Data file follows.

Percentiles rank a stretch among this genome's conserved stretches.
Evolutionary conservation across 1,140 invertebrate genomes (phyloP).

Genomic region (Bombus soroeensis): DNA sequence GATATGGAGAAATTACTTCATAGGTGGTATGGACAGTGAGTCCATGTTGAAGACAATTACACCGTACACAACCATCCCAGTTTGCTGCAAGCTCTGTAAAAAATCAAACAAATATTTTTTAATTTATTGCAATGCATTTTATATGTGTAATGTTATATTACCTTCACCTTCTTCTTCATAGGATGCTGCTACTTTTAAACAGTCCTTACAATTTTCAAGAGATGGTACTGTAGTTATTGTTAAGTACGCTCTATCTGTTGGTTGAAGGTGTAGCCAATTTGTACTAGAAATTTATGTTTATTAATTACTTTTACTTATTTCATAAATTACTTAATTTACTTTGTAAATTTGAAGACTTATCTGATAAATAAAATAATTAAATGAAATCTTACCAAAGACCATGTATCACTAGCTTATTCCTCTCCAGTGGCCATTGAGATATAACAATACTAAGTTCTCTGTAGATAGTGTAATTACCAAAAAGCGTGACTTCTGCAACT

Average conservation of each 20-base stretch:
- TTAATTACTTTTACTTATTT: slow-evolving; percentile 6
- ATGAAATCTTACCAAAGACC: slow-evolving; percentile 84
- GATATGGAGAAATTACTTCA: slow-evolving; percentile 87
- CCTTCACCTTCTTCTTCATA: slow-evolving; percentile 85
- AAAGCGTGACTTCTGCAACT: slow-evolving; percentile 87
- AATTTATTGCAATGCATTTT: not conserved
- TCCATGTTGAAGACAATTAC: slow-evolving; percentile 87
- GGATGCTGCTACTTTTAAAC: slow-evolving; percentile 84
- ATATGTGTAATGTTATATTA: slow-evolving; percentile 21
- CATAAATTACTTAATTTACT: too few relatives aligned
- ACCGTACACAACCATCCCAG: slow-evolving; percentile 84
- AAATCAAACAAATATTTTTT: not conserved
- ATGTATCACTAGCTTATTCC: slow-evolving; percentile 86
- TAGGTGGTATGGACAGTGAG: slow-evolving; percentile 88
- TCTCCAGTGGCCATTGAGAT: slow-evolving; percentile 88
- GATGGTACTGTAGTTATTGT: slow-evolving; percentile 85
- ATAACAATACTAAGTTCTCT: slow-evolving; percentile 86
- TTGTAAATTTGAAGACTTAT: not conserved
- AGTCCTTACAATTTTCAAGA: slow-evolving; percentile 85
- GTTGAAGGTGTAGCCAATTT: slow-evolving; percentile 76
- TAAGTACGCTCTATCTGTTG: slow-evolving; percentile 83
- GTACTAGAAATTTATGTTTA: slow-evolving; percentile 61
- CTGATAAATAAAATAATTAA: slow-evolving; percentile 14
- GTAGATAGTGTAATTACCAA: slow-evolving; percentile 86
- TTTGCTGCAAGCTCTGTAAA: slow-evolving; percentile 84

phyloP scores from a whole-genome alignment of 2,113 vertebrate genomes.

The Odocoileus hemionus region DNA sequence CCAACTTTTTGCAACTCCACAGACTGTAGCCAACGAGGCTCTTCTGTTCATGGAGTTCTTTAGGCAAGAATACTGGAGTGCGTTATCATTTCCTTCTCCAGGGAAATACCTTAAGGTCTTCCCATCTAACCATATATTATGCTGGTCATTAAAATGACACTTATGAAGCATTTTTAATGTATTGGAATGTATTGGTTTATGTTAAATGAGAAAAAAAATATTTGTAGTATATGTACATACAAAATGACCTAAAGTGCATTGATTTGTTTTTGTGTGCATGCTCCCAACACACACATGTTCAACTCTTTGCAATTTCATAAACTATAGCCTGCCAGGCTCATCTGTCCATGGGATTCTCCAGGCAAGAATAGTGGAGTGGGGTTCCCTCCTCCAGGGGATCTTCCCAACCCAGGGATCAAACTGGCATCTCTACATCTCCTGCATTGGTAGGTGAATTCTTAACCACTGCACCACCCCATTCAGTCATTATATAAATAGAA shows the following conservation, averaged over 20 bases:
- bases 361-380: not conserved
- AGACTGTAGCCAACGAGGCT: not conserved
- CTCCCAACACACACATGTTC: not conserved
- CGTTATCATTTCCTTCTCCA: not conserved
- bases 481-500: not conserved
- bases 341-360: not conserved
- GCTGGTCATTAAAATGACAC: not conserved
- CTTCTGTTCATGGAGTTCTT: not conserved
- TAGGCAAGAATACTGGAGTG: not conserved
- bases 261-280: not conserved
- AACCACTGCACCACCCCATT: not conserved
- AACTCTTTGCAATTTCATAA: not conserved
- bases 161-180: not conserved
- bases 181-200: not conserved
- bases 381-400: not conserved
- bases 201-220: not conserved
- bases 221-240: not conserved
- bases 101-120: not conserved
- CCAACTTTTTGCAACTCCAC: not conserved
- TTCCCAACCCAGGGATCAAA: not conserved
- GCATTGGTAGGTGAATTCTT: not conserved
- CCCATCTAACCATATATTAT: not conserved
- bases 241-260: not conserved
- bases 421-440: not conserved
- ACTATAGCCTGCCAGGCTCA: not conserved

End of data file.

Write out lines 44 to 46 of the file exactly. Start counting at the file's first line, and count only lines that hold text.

- bases 161-180: not conserved
- bases 181-200: not conserved
- bases 381-400: not conserved